The Cook County Assessor’s Office, responsible for setting values for each of Cook County’s 1.8 million parcels, divides the county’s buildings into 107 different categories – most of them familiar: residential buildings broken out by number of stories and units, commercial buildings by type of use and height (gas stations, banks, theaters, supermarkets, and bowling alleys all get their own categories), garages, and farm and industrial buildings.
The Assessor’s parcel-level data is an essential part of IHS’s research, and understanding each building type in the Assessor’s classification system is a key part of ensuring the accuracy of our analysis. While this usually means cross checking numbers or verifying addresses, sometimes it means figuring out why a particular building type is classified or named a certain way. One such inquiry, into the origin of the unusual Assessor category “Quonset huts and butler style buildings” revealed an unexpected story and a connection to a very different type of housing crisis than the one we know today.
With an appearance like a metal tube that has been sawed lengthwise down the middle and had a door added at one end, the Quonset hut was created during World War II to solve the U.S. military’s need for a prefabricated, portable structure that could be shipped to military outposts to serve a variety of purposes, including as soldiers’ quarters. (1) They were instant structures, and more than 150,000 were manufactured and used by the Navy as barracks, latrines, mess halls, and for storage. And when the war was over, the unused supply remained in the possession of the U.S. government.
While today vacant homes dot the city’s landscape, at the end of World War II, Chicago, like the rest of the country, faced a severe housing shortage. Construction of new homes had come to a virtual stop during the Great Depression, and building materials had been diverted to war efforts. Meanwhile, heavily industrialized cities like Chicago had seen their populations rise as workers from rural areas came to fill jobs related to war-time manufacturing. The halt in construction, rise in population, and return of soldiers home from the war combined to turn the housing shortage into a full-blown crisis.
Towns and cities with universities were particularly hard hit by the housing crisis. Between the mid-1940s and mid-1950s, 7.8 million of 16 million World War II veterans would take advantage of the GI Bill by pursuing education or training at a university or college. (2) In 1945 the U.S. Congress instructed the military to supply the Federal Housing Administration with all of its surplus buildings and materials from the War so that they could be sent to college campuses as emergency housing for veterans and their families. (3)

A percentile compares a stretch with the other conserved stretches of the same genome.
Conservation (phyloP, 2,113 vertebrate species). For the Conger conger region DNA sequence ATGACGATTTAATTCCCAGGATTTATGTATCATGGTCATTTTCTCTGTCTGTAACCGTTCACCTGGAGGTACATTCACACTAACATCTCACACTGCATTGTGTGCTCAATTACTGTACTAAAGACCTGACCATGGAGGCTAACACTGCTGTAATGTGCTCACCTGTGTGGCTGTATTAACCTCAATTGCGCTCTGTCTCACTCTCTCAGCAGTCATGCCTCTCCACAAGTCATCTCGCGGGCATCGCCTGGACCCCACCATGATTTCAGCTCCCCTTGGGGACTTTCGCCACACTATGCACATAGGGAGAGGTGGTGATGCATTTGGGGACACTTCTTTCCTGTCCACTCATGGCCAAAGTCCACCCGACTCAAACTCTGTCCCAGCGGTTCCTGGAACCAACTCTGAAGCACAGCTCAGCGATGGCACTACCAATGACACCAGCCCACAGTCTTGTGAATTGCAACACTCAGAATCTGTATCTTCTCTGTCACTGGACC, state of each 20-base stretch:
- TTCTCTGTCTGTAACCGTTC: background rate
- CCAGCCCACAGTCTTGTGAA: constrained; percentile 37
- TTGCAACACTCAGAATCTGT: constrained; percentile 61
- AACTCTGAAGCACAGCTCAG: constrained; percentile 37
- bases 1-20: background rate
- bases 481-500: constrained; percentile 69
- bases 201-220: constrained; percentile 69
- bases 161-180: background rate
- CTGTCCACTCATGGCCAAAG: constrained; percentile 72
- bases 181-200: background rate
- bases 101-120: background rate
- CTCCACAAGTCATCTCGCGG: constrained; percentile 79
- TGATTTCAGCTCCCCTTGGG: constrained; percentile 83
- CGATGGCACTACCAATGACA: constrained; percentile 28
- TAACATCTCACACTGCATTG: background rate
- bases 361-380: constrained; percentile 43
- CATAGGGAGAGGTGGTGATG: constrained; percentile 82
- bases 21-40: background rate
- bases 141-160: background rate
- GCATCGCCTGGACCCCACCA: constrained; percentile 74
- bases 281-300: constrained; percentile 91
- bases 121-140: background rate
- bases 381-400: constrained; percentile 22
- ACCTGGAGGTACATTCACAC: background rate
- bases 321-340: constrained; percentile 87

In 1946, approximately 100 Quonset huts were sent to Northwestern University in Evanston where they were used to house single male students – just as they had during the War. The huts were placed at Central Street and Ridge Avenue, on Isabella Street (4), and on campus near Deering Meadow (5). Other Quonset hut villages in Illinois included a large village of Quonset huts in Norwood, Illinois (6). Across the country, Quonset huts were used as temporary, emergency housing and in many cases, these original buildings have remained in use.
Using Google Streetview, we looked at every building currently classified as a Quonset hut in Cook County and did not find evidence of any original World War II-era Quonset huts in use today. However, according to the Assessor’s Office, the Quonset hut or butler-style building is a category now only used for commercial or industrial buildings. This means that if a Quonset hut were being used as a private residence, it would be simply classified as a single family home. Therefore it is possible, though highly unlikely, that original Quonset huts remain in Cook County as a part of the residential building stock. Regardless of their physical presence however, their legacy as one of the first in a long line of post-war pre-fabricated residential and non-residential structures certainly remains.
(1) Chiei, Chris and Decker, Julie, editors. Quonset Hut: Metal Living For a Modern Age, Princeton Architectural Press, 2005.
(3) Soldiers of the Sword, Soldiers of the Ploughshare: Quonset Huts in Fort Collins Urban Growth Area Historical Context and Survey Report prepared for the city of Fort Collins, Colorado by Historitecture, July 2003.